The past few weeks have had me extremely busy — reading, researching, and ripping apart companies. We've made a few investments this quarter, but I haven't had time to write about any of them here. Sadly, F Wall Street's portfolio has gone from largely ignored to entirely ignored.
Of course, I couldn't ask for more out of a lazy man's portfolio. Being some 17% in cash brings me no joy; but, this portfolio has continued to outperform the S&P 500 Total Return Index (the S&P 500 with dividends reinvested) by 19.7% a year, growing 4.2% annually versus the S&P 500's -15.5% annual return. That said, the F Wall Street portfolio is going bye-bye. Though I will continue to write about investing and individual companies, I can't maintain the portfolio in real-time (or even somewhat real-time).
Still, this "value investing" stuff works. And though we've only been going two years, if you don't believe by now that buying good businesses on the cheap and ignoring the markets is the way to go, it will probably never sit right with you. As Buffett says: You either quickly get the concept of buying $0.50 dollars, or you never do. Let's jump into some interesting questions from visitors, and concepts in intelligent investing.
Did You Miss The Recent Rally?
Two of the great things about intelligent investing are:
- you never "miss the boat" because there's always going to be another boat, and
- your results, though volatile, will be largely independent of the market's returns.
Think about that for a second. If you're lamenting the fact that you weren't fully invested in March and you missed the rally — that you "missed your chance" — think about who is promoting that idea, and then remember back not only to March, but to the dot-com bubble, burst, and recovery.
When the markets are flying high, they say that you have to get in — you're missing the action. When the markets are at their lows, you should "keep some powder dry" because they're going lower. Then, a massive recovery comes and everyone says, "We told you to buy! You missed the action!"
Interestingly enough, it's the same people that scream, "Get in! Stay in cash! We told you to get in!" They don't put a guy like me on television because I' not fast and actionable.
Reporter: Joe, what should investors do today?
Joe: Buy assets for less than they're worth.
Reporter: But the markets are [up/down] 40% in the last year, and you said that a year ago!
Reporter: Thanks for another scintillating interview.
I won't name names, but it's all garbage. When I talk about Rose in the book, I mention some of the crazy markets she saw — up 40% in a year, down 50% in a year. Rose never concerned herself with the markets. She never timed anything. She paid good prices for good businesses, and ended up a wealthy woman.
But It's Different This Time!
The "September Event" that occurred after Lehman Weekend was different that anything we've seen in 80 years. But that's behind us now (it was behind us a while ago). And even still — had the world economy stopped completely, had everything collapsed, your money market, your stocks, your gold ETFs — all worthless. Even those gold bars they're selling on television — they'd only be as good as the ammo you have to protect them.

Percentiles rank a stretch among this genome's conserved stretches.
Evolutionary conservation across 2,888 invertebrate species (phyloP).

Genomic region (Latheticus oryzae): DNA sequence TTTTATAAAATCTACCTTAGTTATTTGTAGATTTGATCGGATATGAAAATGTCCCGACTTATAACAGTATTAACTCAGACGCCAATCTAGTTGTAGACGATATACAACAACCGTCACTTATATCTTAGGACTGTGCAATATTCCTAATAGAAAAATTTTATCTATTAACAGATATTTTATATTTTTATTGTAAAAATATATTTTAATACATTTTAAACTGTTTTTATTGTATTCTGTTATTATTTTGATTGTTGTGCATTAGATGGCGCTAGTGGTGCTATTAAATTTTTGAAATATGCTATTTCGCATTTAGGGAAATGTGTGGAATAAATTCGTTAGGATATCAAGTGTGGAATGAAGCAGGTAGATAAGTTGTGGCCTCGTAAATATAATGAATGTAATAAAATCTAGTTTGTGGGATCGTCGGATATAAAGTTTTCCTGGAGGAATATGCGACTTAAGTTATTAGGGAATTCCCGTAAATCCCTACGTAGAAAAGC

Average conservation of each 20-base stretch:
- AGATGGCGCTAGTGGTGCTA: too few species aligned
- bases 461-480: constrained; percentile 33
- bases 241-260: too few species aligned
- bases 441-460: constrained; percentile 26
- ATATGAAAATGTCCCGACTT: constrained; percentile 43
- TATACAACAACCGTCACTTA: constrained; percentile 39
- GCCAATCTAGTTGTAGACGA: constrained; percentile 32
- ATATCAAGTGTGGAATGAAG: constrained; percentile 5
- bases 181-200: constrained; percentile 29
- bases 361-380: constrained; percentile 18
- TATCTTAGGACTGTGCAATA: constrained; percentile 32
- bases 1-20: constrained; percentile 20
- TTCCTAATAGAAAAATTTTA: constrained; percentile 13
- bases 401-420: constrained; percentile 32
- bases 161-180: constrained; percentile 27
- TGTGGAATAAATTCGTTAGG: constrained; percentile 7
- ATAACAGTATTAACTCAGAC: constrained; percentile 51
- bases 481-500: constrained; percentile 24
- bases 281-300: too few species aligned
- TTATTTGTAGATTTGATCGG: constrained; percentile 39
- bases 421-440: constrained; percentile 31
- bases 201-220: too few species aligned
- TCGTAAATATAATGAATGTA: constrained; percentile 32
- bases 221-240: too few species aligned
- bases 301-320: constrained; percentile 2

If you're still looking for the end of capitalism and wondering how to profit from it, get in the ammo business. Otherwise, keep looking for good businesses at cheap prices.
At this point, the economy is still ugly. Unemployment is still rising. Foreclosures. Volatility. Inflation or deflation — take your pick. Rates will go up in the future, putting added pressure on stocks. These things — all of these things — we've been through them before, in varying degrees.
It's not different, it's just scarier because the internet and the media throw it in our faces more often than they could twenty years ago. And our next crisis, whenever that may be, will seem even more dire and hopeless because we'll have more information from more sources, adding to the fear and confusion.
Is everything we're seeing now unprecendented? Yes. But it doesn't change the game. It's not "different."
The markets work. Definitely not on a daily basis. Sometimes not even on a yearly basis. But over the long run, an asset purchased on the cheap will usually work out just fine regardless of whether or not we "retest the lows" or hit Dow 10,000 before the end of the year.
Questions from Visitors
Jason asked about the value of goodwill and intangibles. When figuring out "invested capital," you should ignore the cost of intangibles and goodwill as you try to determine what the business can earn regardless of what management does with the excess cash. For example, Johnson and Johnson makes a lot of acquisitions; but, you shouldn't bet your retirement on the hope that they'll continue to make acquisitions to grow. In determining CROIC, you want to know what the business can earn from its operations as a healthcare company, or retailer, or whatever.
A prime example — and I hate to keep picking on these guys — is Lucent. Lucent doesn't seem to have a very good business; so, they constantly try to grow through acquisitions. What happens when the financing runs out and they can't make any acquisitions for a while? You're stuck with Lucent's business, and whatever returns they'll generate on the existing capital.
ajay asked a few questions. Question 1: Do we include X, Y and Z in shareholder equity, and is it the same as net worth, book value, etc.? Shareholder Equity is all of the assets minus all of the liabilities. There is a difference between Shareholder Equity and book value in that book value is often considered the tangible book value — the net value of the tangible assets minus all of the liabilities. Book value excludes certain accounting "assets" such as goodwill or the value of trademarks. That distinction is critical when investing in break-ups, bankruptcies, and net-nets. (More on net-nets in another post.)